• Drilling larger holes into wooden buildings to create roosts and nests. These holes are usually only slightly wider than the bird, and are either round, rectangular, or gourd-shaped. They seem to prefer a hard outer shell and soft inner cavity, which they usually find in a dead tree—or cedar building. They will drill into the insulation, in which they’ll hollow out their nest or roost. Woodpeckers often create several holes before settling down to business. Nesting holes are excavated late April–May. Roosts are usually created in the late summer through fall, as the birds prepare for winter. Woodpeckers are more likely to excavate roosts and nests in buildings with board-and-batten, clapboard, or tongue-and-groove siding than those with shingles or shakes.
    • In cedar clapboards: nest and roost holes are usually drilled on the seam between two clapboards, and may be found throughout the siding.
    • In board-and-batten: these holes are usually seen on the batten between two boards, throughout the siding (some preference for corners).
    • In tongue-and-groove: corner holes are more typical, but you may see at the seam of two boards.
    • In resawn shakes and shingles: generally, corner holes, usually between two shingles, where the top and bottom meet.
  • Sapsuckers may also feed on ornamental or fruit trees, boring a series of small holes (1/4–3/8″) in parallel rows in the trunks or branches of healthy trees. (Nearby trees of the same species may be left untouched.) These holes sometimes girdle the tree, and create wounds that may be invaded by insects or diseases.
  • Woodpeckers will sometimes feed on fruits and nuts from orchards and backyard trees, but this isn’t much of a problem in the northeast.

Legal status in New York:

Federally protected migratory birds (under the Migratory Bird Treaty Act).

Best practices

  • If your customer plans on building in a forested suburb or rural area, or in an area that’s suffered previous woodpecker damage, tell them to use brick, aluminum, vinyl, stone, or steel siding when possible.
  • For better results, begin your control program as soon as damage starts.

To stop drumming:

  • First, talk to your customers. The simplest solution is to live with the noise. Padding placed behind the area where the birds drum will soften the noise. The drumming will stop.
  • Hang strips of aluminum foil or mylar tape (3–4″ wide, 4 feet long) mirrors, aluminum pie tins, or a handheld windmill (kid’s toy) in the area that’s been damaged. The strips need to hang freely so they can blow in the wind. Brightly colored wind socks can be hung at the corners of the building.
  • Play woodpecker distress calls, followed by the call of a predator, such as a sharp-shinned hawk (BirdGard® offers an electronic system). Playing a radio, banging on pots and pans, shouting, using noisemakers, or spraying them with water from a garden hose may work.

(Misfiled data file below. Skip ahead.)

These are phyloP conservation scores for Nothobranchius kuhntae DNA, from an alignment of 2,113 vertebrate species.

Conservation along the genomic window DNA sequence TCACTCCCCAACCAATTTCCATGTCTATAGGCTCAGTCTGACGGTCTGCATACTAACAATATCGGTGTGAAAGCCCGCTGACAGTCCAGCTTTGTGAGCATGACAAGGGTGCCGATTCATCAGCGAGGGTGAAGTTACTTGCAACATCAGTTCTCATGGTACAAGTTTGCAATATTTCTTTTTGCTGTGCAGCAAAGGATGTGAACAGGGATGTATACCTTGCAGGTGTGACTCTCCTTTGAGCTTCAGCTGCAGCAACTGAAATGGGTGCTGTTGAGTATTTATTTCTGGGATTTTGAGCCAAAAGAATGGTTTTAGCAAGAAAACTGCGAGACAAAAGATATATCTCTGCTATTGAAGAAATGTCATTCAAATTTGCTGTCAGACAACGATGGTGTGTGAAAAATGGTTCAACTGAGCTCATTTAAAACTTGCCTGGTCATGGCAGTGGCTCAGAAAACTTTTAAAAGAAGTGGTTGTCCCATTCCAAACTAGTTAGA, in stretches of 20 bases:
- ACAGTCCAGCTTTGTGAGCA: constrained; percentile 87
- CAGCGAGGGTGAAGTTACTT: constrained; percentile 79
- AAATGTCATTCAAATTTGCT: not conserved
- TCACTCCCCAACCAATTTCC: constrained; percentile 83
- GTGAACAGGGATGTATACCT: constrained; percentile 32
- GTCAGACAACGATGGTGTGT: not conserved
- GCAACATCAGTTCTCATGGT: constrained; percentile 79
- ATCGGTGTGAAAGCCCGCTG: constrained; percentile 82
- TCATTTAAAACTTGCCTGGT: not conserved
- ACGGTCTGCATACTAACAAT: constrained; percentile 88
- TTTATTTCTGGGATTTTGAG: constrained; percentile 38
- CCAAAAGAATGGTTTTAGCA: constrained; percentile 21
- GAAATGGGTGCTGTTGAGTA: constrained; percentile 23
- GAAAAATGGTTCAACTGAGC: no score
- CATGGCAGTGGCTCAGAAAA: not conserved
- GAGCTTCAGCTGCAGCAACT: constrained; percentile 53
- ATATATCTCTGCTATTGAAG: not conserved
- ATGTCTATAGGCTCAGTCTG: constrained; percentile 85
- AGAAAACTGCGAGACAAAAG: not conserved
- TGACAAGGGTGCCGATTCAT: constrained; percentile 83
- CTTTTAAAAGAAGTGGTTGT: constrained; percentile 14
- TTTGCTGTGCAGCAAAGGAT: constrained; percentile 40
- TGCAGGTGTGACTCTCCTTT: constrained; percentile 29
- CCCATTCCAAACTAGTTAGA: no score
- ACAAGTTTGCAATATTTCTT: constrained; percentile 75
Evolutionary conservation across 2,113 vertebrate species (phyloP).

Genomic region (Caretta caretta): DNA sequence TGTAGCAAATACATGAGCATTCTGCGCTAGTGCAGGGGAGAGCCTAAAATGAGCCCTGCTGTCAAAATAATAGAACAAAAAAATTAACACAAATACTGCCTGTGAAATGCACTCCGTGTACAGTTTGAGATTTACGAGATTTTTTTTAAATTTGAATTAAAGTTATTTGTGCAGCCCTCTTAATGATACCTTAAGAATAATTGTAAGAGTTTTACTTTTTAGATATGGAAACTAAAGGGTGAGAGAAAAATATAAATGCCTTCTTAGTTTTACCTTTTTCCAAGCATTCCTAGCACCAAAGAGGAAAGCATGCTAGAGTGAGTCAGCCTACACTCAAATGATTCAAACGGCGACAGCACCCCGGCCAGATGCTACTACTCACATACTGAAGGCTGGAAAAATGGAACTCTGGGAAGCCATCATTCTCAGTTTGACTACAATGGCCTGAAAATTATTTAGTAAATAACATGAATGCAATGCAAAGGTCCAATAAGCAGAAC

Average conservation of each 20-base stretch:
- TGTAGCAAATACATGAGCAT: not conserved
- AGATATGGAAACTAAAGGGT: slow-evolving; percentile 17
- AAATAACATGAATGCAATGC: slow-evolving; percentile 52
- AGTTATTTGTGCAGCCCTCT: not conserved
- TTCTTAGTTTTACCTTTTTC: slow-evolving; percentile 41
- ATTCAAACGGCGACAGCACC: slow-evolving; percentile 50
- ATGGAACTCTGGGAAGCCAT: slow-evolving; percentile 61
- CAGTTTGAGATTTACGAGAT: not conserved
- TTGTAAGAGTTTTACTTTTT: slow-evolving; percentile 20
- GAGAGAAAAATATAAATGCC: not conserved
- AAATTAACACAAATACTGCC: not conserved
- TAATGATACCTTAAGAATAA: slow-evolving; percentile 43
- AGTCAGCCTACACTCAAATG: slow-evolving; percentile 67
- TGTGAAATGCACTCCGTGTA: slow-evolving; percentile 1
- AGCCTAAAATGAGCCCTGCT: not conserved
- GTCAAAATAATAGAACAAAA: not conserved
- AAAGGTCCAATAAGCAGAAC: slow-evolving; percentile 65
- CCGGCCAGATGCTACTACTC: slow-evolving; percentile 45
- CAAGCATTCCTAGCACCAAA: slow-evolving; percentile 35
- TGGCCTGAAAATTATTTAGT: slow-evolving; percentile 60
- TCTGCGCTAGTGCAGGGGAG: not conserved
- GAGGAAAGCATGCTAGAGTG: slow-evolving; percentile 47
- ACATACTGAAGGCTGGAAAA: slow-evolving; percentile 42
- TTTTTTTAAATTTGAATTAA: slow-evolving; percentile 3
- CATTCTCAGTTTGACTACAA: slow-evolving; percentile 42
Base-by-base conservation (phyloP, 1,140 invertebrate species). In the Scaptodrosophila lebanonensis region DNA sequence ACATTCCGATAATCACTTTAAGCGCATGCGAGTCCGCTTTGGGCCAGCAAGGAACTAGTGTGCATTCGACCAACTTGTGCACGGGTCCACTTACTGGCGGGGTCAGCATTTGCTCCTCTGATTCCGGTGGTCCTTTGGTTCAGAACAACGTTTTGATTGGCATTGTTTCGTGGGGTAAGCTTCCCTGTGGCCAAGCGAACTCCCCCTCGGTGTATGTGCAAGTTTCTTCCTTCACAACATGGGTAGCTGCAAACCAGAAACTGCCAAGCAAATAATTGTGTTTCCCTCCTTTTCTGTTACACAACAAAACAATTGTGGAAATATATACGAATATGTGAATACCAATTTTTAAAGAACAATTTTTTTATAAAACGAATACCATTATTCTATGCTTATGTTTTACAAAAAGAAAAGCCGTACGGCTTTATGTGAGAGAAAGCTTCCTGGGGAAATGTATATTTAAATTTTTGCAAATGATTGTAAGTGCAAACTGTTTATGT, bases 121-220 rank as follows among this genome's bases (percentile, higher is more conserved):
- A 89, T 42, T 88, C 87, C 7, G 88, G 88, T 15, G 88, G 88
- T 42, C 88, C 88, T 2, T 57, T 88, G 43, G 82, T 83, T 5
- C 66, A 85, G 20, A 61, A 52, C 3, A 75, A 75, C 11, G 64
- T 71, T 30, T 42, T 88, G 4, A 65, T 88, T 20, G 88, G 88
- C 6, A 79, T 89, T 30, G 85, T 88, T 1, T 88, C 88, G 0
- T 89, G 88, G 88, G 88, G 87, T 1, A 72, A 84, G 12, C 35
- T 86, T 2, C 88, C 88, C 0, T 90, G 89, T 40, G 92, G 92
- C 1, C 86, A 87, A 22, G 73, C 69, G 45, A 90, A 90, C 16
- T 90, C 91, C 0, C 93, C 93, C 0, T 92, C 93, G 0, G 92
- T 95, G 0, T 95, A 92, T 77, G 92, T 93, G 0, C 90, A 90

• Hawk or owl models and scare-eye balloons can be mounted over the site. Models that move in the wind are generally more effective.
  • Attach lightweight nylon or plastic bird netting or 1/4″ hardware cloth to the outer edge of the eaves, and then angle it down and attach it to the wood siding. The netting needs to hang out at least 3″ from the building, or the woodpeckers will be able to reach through it.
  • To seal a hole in siding and stop more damage: cover with flashing (aluminum sheets) soon after damage has begun.

To stop foraging:

  • You must get rid of the insects and prevent them from re-infesting the building. First, remove any insects. Then seal the gaps that let them in. Paint the siding for even more protection—better to use white, pastels, or bright colors—avoid those dark brown, red, and green earth tones. Use an oil-based paint or polyurethane to seal gaps and create a hard finish that deters carpenter bees.
  • Board-and-batten: run a wire through the gaps to remove any insects.Then seal the gaps with wood putty or caulk.
  • Cedar siding: remove loose knots, then fill holes with wood putty.
  • T-111: scrape along the vertical grooves to remove any bugs, then caulk along the grooves. Painting the siding helps a lot.
  • Shakes/shingles: a tough situation! It’s hard to prevent insect infestations in a shingled building, and to remove the bugs. The house can be sprayed with pesticides by someone with a commercial pesticide applicator license. Replace damaged shingles. Frightening techniques may keep woodpeckers away.
  • Holes and tunnels made by carpenter bees can be sealed with cork, wooden dowels, or wood putty.
  • To seal a hole in siding and stop more damage: cover with flashing (aluminum sheets) soon after damage has begun.
  • Attach lightweight nylon or plastic bird netting or 1/4″ hardware cloth to the outer edge of the eaves, and then angle it down and attach it to the wood siding. The netting needs to hang out at least 3″ from the building, or the woodpeckers will be able to reach through it.
  • Drape bird netting over the canopy and trunk of a small tree that’s suffering from sapsucker damage. For larger trees, loosely wrap 1/4″ hardware cloth or burlap around the trunk or limbs. If the damage is caused by one of the other species, remember that they are after insects, not sap. Downy, hairy, red-bellied and pileated woodpeckers, and the northern flicker, don’t generally create holes in healthy trees.

To stop nesting and roosting:

  • Frighten the woodpeckers away from the building as soon as you hear them begin to drill the hole. Follow the tips in the section on drumming.
  • If they’re not nesting yet, seal all the holes (of course, make sure the birds aren’t inside before you start).
  • If they’re already nesting, wait until the young fledge (usually, mid-summer), then seal the holes.

Preferred killing methods:

Any lethal strategy requires a federal depredation permit from the U.S. Fish & Wildlife Service and then a state permit from the DEC. Follow the conditions on your federal permit. Preferred techniques include: CO2chamber; shooting; and stunning followed by cervical dislocation, chest compression, or decapitation

Control strategies that don’t work particularly well, or aren’t legal in New York:

  • Ultrasonics don’t work. Birds can’t hear them.
  • No pesticides (including repellents) are registered for use against woodpeckers on buildings or trees.

For more information: